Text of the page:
Army women roll to softball title

By Mr. Jeff Crawley (IMCOM)September 19, 2013

Force out
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Taking gold
3 / 4 Show Caption + Hide Caption – All-Army Women's softball player Terri Andreoni pitches against All-Navy Sept. 15 during the Armed Forces Softball Tournament at Cannoneer Complex. All-Army went on to defeat the Sailors 10-0. The All-Army Women's Softball team successfully defended ... (Photo Credit: U.S. Army) VIEW ORIGINAL
All-Army Women
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FORT SILL, Okla. -- The All-Army Women's softball team successfully defended its crown by virtue of winning the first six games of the Armed Forces Softball Tournament. The All-Army women defeated All-Air Force 12-5 and All-Navy 10-0, Sept. 15. The next day they defeated Air Force 8-4, and Navy 9-1. And Sept. 17, the Soldiers defeated the Airmen 3-2, and the Sailors 4-2. The women's tournament ended Sept. 18.

All-Army Women's Coach Master Sgt. Ken Fairley reflected on how his players got here.

Selection process

More than 75 Soldiers applied for the team, and from that 25 were selected to attend tryouts Aug. 20 at Fort Indiantown Gap, Pa., Fairley said. Many of the players had experience playing college softball, and have been playing slow pitch since they've been in the Army.

At the beginning of camp Fairley told the players that no spot was guaranteed.

"That made the vets stay on their P's and Q's, and show they could do what they did last year," Fairley said

Nine veterans, six from last year's team and three that played previously, attended camp. During tryouts, the All-Army Women fielded two teams to play in local tournaments: one made up of veterans, the other of new players.

"The veterans went 5-0. The new players went 0-3, but all of their ballgames were close," said Fairly, who is assigned to Headquarters and Headquarters Company, 100th Brigade Support Battalion at Fort Sill.

With one team whittled down to 22 hopefuls, the players went to Virginia during the Labor Day weekend for another tournament. During the tournament the All-Army lost veteran player Nikki Forrey to an injury.

Some of the intangibles Fairley looked for in his players was leadership and team players as well as playing smart ball.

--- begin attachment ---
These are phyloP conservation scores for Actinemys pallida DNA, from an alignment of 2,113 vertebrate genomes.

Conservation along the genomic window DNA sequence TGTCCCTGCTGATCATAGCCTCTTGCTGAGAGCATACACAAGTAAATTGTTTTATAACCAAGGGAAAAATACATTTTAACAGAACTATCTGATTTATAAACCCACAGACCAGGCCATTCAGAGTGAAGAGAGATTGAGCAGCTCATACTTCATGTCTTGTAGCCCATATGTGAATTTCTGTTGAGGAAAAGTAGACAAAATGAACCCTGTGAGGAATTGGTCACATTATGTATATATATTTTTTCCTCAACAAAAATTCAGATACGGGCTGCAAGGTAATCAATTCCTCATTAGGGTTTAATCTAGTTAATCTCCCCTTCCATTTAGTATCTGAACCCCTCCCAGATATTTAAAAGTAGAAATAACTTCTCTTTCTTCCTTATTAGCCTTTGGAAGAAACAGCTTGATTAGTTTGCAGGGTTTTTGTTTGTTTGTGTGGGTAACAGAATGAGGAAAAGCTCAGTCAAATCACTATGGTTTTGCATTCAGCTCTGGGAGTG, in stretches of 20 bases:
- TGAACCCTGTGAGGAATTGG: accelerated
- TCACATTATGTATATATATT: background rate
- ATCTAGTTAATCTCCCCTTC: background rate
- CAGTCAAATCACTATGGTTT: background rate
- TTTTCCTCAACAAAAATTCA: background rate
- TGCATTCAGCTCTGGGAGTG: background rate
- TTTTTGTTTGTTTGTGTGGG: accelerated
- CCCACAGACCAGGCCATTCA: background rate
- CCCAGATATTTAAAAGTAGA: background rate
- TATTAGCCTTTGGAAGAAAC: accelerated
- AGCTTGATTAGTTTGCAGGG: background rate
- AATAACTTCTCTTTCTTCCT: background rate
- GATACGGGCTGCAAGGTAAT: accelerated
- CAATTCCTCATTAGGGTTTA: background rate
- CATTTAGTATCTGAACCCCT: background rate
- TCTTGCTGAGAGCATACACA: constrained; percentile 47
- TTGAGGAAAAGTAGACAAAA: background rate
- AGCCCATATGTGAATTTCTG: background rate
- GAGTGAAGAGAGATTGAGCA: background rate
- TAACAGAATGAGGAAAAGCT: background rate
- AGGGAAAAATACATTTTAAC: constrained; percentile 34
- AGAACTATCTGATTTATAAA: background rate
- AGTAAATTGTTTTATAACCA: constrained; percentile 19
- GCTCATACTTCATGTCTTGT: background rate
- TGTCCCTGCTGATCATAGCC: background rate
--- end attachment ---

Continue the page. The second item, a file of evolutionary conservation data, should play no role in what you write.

"This is the best rookie selection that I've had," said Fairley, who is coaching the All-Women's team for the fourth time. He also coached the All-Army Men's team one year, and played with them nine times.

Limited practice

The final roster of 15 players and two coaches and one trainer arrived at Fort Sill, Sept. 13, and had planned to practice that day at Cannoneer Complex, but rain nixed that. Between uniform issue, meets-and-greets and team photos, the squad had very little time to practice here before the tournament began, the coach said.

Seasoned vet

All-Army Women's nine-year veteran pitcher Lt. Col. Terri Andreoni, 41, is called Mama T as a term of endearment by the younger players. She said the veterans tell the rookies from Day 1 "to have fun, play within yourself and to hit the ball."

Andreoni, who works at the Training and Doctrine Command's Brigade Modernization Command at Fort Bliss, Texas, said playing All-Army softball is first and foremost a way to represent the service.

"Also, we do a lot of things back at 'The Gap' (Fort Indiantown Gap) that integrates with the community, and the team is like a family we call ourselves the black-and-gold family."

Future star?

Spc. Miranda Campbell, of Clarksville, Texas, said it is awesome to play on the All-Army team.

"I played college ball (Emporia State University) and it's good to feel that team atmosphere again," said Campbell, a combat medic at Camp Casey, Korea.

For game results, stats and schedule of the Armed Forces Softball Tournament visit and click the tournament's link.